The short term variations will at some point also go the other way again, so I don’t expect the subpolar Atlantic to remain at record cold permanently. But I do expect the AMOC to decline further in the coming decades. The accelerated melting of the Greenland ice sheet will continue to contribute to this decline by diluting the ocean waters.

This won’t lead to anything remotely like The Day After Tomorrow (which was indeed based — quite loosely — on precisely this climate scenario). But if the trend continues, there could be many consequences, including rising seas for the U.S. East Coast and, possibly, a difference in temperature overall in the North Atlantic and Europe.

A good time to go back and watch at least the first portion of Day After Tomorrow. The movie does a good job of explaining the slowing of Atlantic Ocean circulation and what potentially can happen. There are climate scientists who agree – and some who disagree. A localized effect can become a regional effect and vice versa.

What is fairly likely is that if the circulation is interrupted by what has long been a predictable feature of global warming, folks in NW Europe and the UK who’ve been getting used to a generally warmer year-round batch of seasons better get out their woolies. The Gulf Stream circulation brings a fair chunk of warmth to what should feel like Poland or even Belarus. And may, soon.

Earth has its warmest May and warmest YTD on record

May 2015 was Earth’s warmest May since global record keeping began in 1880, said NOAA’s National Centers for Environmental Information…NASA rated May 2015 as the 2nd warmest May on record. May 2015’s warmth makes the year-to-date period (January – May) the warmest such period on record, according to both NOAA and NASA, and it is likely that 2015 will be Earth’s second consecutive warmest year on record. Five of the ten warmest months in recorded history have occurred in the past six months, according to NOAA:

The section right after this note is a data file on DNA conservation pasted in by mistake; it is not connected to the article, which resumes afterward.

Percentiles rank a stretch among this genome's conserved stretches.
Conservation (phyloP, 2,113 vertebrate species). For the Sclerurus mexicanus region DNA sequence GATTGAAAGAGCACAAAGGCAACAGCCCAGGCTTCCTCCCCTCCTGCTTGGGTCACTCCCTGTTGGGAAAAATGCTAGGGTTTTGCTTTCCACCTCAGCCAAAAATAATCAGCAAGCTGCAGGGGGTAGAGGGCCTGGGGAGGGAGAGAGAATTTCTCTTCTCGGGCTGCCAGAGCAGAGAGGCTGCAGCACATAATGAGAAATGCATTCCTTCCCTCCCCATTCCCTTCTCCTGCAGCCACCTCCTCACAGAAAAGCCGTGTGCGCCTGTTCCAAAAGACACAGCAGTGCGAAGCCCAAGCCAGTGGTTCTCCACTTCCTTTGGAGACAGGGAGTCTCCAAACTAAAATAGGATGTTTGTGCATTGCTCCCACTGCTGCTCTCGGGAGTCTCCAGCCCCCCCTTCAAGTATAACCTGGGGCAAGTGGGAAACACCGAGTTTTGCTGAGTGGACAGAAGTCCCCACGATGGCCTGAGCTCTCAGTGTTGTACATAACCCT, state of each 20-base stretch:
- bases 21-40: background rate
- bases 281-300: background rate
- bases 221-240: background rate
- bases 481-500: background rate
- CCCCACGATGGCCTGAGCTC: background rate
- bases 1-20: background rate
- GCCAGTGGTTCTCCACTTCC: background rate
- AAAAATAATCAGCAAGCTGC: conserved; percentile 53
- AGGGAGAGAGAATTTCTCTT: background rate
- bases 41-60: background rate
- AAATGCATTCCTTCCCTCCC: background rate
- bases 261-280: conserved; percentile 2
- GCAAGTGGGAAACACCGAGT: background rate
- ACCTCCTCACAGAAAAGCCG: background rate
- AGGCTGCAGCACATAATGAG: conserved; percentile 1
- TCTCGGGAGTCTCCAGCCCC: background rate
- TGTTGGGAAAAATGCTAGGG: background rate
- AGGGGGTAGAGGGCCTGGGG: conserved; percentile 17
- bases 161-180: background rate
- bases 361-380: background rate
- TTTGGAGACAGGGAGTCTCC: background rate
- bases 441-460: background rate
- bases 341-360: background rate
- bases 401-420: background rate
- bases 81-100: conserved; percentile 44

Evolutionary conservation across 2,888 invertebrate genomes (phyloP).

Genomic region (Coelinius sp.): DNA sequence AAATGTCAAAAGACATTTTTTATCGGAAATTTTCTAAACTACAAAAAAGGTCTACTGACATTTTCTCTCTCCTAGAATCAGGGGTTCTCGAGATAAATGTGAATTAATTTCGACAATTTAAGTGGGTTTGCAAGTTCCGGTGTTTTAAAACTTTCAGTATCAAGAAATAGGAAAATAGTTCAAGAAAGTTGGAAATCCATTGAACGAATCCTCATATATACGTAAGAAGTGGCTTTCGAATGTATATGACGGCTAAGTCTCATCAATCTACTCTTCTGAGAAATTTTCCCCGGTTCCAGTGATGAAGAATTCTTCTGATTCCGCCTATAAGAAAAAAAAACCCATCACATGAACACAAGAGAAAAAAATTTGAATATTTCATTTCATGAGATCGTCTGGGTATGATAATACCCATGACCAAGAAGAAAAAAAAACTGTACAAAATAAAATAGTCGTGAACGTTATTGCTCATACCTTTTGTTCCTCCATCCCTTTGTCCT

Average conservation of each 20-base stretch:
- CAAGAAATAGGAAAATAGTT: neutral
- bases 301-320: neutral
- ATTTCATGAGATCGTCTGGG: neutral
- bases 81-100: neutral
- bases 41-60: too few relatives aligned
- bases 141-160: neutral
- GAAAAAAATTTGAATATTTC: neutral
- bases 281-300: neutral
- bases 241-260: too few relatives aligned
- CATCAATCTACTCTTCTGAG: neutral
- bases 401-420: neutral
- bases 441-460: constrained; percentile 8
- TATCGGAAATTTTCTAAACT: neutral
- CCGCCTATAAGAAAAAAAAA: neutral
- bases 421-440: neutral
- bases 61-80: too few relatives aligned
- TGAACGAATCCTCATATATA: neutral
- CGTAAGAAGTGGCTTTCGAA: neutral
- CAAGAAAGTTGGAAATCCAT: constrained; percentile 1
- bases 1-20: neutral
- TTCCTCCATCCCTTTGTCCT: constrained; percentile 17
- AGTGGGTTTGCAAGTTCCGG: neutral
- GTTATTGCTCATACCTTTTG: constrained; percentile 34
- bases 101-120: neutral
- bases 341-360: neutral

NOAA’s top ten warmest global monthly departures from average
1) 0.89°C, Mar 2015
1) 0.89°C, Feb 2015

3) 0.88°C, Jan 2007
4) 0.87°C, May 2015
4) 0.87°C, Feb 1998
6) 0.84°C, Dec 2014
6) 0.84°C, Mar 2010
8) 0.83°C, Nov 2013
9) 0.82°C, Apr 2010
10) 0.81°C, Jan 2015

Global ocean temperatures during May 2015 were the warmest on record, and global land temperatures were tied for warmest on record. Global satellite-measured temperatures in May 2015 for the lowest 8 km of the atmosphere were the 5th or 4th warmest in the 37-year record, according to the University of Alabama Huntsville and Remote Sensing Systems, respectively.


Click to enlargeImage credit: National Centers for Environmental Information

Departure of temperature from average for May 2015, the warmest May for the globe since record keeping began in 1880. Record warmth occurred across most of Alaska, parts of tropical South America, much of southern Africa and The Middle East, and parts of northwestern Siberia. Only part of the central United States, far west central Australia, Iceland, and part of Far East Russia observed temperatures characterized as “cooler than average” for May.

Please RTFA for lots more detail. Visiting here and reading the sources I try to reference for information on climate change puts you a couple of lightyears ahead of the papier mache, let’s-pretend-to-be-skeptics that populate the sites of conservative know-nothings who most of all fear diminishing margins for fossil fuel profiteers.